• Arbitrariness- Criminal law is full of technicalities and gives discretion to the judges in variety of situations. Personal biasness of judges affecting the awarding of sentence cannot be ruled out. Liberal awarding of death sentences is often seen in lower courts.
  • Delay in executions- Inordinate amount of delay has been seen in the disposal of mercy petitions pending with the President and Governor. This delay creates a situation of torture for the convict.

In Sriharan v. Union of India,2014[5], the court held that the exorbitant delay in the disposal of mercy petition renders the process of execution of death sentence arbitrary, whimsical and capricious and inexecutable.

  • Loopholes in investigations- Much depends on the kind of investigation is done by agencies. With lack of proper forensic scientific investigations, the risk of an innocent being convicted is high. State of poor investigation by police was seen in the case of Ayushi Talwar murder case.
  • Against human dignity- Every human being has right to life and state cannot take that life. Death penalty infringes a person’s right against torture and is inhumane. It degrades the basic dignity of a human being.
  • Against India’s international obligations – Presence of death penalty in Indian statutes is seen by international community as against India’s commitments to human rights.

India has yet not ratified UN Convention against Torture which has often created hindrances against extradition of criminals from foreign lands to India.

Way forward towards alternatives

As we move forward as a developed society having regard to human rights, we need to find more humane alternatives  to death penalty. The focus of our legal system needs to shift towards reformative penalties for crimes. Many suggestions are noteworthy for this aspect.

  1. 262nd report of Law Commission of India- submitting its report in 2015 the Commission concluded that the death penalty does not serve the penological goal of deterrence anymore than the life imprisonment. It fails to achieve any constitutionally valid penological goals.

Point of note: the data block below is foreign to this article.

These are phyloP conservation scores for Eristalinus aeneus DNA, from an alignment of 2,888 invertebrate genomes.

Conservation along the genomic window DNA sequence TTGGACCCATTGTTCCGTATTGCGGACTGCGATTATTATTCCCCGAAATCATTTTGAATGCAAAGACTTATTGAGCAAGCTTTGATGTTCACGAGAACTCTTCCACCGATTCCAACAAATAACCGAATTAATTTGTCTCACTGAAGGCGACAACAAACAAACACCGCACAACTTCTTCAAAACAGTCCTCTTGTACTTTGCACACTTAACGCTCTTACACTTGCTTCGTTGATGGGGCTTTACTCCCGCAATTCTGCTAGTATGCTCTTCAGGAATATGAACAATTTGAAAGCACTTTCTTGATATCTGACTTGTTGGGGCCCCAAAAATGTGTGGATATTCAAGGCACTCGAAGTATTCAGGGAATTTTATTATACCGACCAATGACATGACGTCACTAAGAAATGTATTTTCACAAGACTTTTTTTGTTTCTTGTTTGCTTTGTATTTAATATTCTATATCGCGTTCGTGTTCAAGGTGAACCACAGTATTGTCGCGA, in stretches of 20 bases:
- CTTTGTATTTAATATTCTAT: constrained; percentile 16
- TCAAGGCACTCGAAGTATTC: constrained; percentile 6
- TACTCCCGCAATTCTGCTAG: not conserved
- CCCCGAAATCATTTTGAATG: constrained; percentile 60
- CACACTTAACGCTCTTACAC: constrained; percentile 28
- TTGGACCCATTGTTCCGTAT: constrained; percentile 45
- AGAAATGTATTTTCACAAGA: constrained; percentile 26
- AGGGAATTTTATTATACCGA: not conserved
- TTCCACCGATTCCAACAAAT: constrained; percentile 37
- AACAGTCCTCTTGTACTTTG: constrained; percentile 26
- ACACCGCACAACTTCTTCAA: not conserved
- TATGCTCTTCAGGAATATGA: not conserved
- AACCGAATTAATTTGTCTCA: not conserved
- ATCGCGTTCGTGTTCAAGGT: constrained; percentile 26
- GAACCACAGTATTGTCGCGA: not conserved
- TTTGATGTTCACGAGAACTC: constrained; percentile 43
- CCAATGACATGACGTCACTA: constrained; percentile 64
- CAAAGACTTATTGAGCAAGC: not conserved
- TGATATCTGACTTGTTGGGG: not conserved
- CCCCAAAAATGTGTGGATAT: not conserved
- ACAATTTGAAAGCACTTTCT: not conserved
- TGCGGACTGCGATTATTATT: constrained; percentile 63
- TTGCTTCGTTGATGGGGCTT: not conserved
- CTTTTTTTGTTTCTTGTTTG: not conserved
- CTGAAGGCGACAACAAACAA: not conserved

The commission also concluded that in focusing on death penalty as an ultimate measure of justice to victims, the restorative and rehabilitative aspects of justice are lost in sight. It was also concluded that extremely uneven application of Bachan Singh has given rise to a state of uncertainty in capital sentencing law which falls foul of due process and equality provision. Therefore, the regulation attempted by this judgement has failed to prevent death sentences from being arbitrary and there exists no method to remove this arbitrariness.

The report also sheds light on the exercise of mercy petitions under Article 72 and 161 of the Constitution and how this exercise has failed to act as the final safeguard.

The commission recommended that death penalty should be abolished for all offences except terrorism related offences. Death penalty for terrorism related offences is retained keeping national security related concerns in mind.

The commission also called for victim compensation and protection for witnesses.

  • Reforming legal system- certainty of punishment rather than severity acts as a better deterrent. Reducing delays in pronouncement of decisions and proper scientific investigations by police is a way forward. Victim compensation and witness protection will increase number of convictions.
  • Life imprisonment- Life imprisonment without parole or commutation for heinous offences can be considered as a good alternative to death penalty. Stricter application of conditions for premature release while dealing with heinous crimes.
  • Focus on reformation – a study into the childhood experiences and upbringing of the accused, mental health history and likelihood of past traumatic experiences combined with other social and cultural factors needs to be considered while attempting reformation of the convicts. Experts in field of sociology, psychiatry and anthropology can be indulged.  

Conclusion Society has come a long way from inflicting inhuman punishments like beheading or limb chopping to more humane form of punishments. An empathetic society will always consider the human rights of every person even if they are in conflict with law. With its strong record of protecting human rights and its global ambitions, India needs to say goodbye to death penalty and focus more on reformative type of justice system. Its high time that debate on alternatives to death penalty takes pace and we create a more humane and empathetic society where violence doesn’t become a tool to give justice to victims.

[1] Bachan Singh v. State of Punjab, A.I.R 1980 S.C 898 (India)

[2] Machhi Singh And Others vs State of Punjab, 1983 A.I.R 957

[3] Rabindra Kumar Pal v. Republic of India, A.I.R 2011 S.C 1436 (India)

[4] Gurvail Singh alias Gala v. State of Punjab, A.I.R 2013 S.C 1177 (India)

[5] Sriharan alias Murugan v. Union of India & Ors. – (2014) 4 SCC 242(India)

Author: Lalit Yadav